I often enjoy David Brooks' columns in the NYT, here is a particular quote of a quote for today:
"In 2005, Ryne Sandberg was inducted into the baseball Hall of Fame. Heclo cites his speech as an example of how people talk when they are defined by their devotion to an institution:
'I was in awe every time I walked onto the field. That’s respect. I was taught you never, ever disrespect your opponents or your teammates or your organization or your manager and never, ever your uniform. You make a great play, act like you’ve done it before; get a big hit, look for the third base coach and get ready to run the bases.'”
However, I disagree with Brooks' assertion that we must return to a culture more reliant upon institutional thinking. I am still a big believer in the philosophy of a liberal education, as Brooks points out:
"A few years ago, a faculty committee at Harvard produced a report on the purpose of education. “The aim of a liberal education” the report declared, “is to unsettle presumptions, to defamiliarize the familiar, to reveal what is going on beneath and behind appearances, to disorient young people and to help them to find ways to reorient themselves.”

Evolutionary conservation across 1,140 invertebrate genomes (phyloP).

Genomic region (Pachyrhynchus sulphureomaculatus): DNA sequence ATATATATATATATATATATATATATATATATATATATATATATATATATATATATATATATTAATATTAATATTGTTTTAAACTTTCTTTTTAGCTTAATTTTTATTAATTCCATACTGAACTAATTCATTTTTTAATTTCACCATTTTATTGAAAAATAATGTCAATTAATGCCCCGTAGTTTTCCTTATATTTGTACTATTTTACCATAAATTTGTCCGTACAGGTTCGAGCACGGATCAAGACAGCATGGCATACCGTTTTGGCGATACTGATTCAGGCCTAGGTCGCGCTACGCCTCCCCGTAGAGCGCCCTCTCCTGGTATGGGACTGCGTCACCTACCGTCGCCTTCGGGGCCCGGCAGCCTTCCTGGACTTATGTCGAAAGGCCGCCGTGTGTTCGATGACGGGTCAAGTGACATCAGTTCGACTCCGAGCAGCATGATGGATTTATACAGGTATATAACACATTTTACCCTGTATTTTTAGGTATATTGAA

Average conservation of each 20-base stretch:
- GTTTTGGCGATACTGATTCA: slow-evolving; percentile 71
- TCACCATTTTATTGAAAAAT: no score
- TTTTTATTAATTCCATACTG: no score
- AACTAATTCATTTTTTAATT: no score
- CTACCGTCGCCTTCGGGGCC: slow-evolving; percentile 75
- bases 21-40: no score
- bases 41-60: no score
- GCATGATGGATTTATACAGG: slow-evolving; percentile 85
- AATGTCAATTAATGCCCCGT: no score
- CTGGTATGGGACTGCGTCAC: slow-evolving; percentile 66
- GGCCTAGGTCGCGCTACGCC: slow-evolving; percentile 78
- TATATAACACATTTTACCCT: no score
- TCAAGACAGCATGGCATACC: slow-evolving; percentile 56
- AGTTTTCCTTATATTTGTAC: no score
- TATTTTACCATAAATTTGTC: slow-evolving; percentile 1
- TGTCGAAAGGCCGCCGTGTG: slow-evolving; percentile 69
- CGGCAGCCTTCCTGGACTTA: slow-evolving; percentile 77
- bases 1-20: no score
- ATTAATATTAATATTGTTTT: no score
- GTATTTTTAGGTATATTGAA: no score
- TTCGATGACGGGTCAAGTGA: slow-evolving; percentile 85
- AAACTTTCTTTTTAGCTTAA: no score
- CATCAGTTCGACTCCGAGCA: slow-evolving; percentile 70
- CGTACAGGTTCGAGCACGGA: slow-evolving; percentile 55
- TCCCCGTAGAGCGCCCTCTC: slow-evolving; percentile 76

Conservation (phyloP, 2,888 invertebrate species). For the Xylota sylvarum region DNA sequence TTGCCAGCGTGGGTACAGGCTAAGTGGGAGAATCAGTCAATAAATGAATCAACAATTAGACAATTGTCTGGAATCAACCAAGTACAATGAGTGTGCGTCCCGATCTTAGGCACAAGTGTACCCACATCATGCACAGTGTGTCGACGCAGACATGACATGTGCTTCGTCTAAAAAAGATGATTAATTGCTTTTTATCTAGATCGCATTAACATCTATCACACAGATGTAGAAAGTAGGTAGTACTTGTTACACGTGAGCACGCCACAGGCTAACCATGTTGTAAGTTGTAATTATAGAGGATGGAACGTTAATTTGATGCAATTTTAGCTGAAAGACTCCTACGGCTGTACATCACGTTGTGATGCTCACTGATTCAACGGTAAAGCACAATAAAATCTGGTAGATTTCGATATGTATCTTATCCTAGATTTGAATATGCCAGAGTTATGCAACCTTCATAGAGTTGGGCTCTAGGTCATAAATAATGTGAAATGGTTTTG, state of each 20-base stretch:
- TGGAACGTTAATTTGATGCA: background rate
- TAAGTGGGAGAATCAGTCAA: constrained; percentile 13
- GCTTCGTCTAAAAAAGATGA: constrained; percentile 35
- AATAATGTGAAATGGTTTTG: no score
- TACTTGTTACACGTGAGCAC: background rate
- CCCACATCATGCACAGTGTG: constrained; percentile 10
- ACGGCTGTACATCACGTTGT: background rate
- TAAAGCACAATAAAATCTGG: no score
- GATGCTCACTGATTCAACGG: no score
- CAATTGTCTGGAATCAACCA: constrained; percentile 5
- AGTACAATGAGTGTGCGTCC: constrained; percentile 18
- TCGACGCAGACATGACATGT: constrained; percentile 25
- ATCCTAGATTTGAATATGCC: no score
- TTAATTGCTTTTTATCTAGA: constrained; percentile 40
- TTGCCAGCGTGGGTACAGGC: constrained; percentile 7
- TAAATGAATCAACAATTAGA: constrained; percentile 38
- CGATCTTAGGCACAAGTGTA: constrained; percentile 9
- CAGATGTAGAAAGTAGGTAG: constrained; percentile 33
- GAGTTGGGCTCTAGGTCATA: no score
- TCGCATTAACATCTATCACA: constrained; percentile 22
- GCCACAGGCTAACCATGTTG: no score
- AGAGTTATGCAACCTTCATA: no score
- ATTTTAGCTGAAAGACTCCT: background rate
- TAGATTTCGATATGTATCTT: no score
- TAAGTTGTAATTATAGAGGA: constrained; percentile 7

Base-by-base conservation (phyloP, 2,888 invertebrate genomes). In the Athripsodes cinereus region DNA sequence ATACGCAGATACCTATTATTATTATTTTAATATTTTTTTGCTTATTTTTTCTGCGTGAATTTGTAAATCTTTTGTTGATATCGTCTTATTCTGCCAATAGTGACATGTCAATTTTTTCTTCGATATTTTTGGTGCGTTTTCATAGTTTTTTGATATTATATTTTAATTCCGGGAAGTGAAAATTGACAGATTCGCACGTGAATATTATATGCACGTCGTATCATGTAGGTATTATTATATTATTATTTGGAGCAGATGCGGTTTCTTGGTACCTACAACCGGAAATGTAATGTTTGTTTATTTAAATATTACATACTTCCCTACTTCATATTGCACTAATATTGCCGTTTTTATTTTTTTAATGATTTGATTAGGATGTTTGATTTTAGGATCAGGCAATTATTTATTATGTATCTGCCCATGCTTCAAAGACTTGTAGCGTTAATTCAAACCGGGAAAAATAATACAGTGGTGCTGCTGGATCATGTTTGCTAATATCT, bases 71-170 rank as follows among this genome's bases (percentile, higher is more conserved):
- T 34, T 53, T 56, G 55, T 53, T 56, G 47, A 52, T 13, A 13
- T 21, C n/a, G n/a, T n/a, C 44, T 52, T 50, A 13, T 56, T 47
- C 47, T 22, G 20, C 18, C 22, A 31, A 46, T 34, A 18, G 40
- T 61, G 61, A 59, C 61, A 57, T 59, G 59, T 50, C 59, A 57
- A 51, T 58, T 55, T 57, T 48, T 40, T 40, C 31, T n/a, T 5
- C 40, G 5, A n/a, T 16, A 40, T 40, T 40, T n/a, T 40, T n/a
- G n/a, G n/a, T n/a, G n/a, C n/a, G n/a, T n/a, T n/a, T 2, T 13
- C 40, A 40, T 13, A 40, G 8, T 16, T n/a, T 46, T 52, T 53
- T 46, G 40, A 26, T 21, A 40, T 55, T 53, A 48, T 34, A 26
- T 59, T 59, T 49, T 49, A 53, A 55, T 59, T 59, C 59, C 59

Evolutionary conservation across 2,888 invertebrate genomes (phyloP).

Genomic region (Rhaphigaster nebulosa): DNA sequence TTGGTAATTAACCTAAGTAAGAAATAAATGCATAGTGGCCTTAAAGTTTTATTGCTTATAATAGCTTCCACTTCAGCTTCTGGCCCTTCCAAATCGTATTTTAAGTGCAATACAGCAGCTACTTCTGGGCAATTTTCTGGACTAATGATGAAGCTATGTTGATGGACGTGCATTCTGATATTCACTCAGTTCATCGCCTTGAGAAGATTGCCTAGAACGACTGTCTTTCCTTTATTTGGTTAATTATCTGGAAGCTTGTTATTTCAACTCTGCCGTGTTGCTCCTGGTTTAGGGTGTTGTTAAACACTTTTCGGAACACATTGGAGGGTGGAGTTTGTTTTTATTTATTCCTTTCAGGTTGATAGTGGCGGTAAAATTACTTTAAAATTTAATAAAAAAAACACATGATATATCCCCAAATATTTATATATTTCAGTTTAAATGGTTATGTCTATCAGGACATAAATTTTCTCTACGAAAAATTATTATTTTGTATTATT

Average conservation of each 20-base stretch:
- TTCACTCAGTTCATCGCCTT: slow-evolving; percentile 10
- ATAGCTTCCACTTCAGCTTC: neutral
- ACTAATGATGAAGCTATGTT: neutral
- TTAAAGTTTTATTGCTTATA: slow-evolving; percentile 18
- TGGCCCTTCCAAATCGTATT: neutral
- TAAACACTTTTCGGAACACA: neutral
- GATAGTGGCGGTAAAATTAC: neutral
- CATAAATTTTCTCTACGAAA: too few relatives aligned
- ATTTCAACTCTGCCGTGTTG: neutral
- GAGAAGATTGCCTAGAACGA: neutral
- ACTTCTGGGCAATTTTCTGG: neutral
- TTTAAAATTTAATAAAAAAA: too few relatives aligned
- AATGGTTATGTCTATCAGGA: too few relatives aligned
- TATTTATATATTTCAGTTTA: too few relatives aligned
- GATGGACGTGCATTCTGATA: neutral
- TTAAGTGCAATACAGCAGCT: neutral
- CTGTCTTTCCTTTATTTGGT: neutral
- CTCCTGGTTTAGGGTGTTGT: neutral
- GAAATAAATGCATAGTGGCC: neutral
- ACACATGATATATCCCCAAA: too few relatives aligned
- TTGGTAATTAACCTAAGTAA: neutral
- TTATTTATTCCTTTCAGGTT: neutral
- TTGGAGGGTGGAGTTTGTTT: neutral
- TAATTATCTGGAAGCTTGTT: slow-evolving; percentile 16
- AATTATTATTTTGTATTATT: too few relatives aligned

The report implied an entire way of living. Individuals should learn to think for themselves. They should be skeptical of pre-existing arrangements. They should break free from the way they were raised, examine life from the outside and discover their own values."
Whether we devote ourselves to individualistic "thinking" or institutional "thinking" is not even the point; both labels describe certain automatic behaviors. We need to be capable of thinking (and I say this in italics) in a consciously unbiased manner instead of blindly following our own needs or conforming to the demands of society.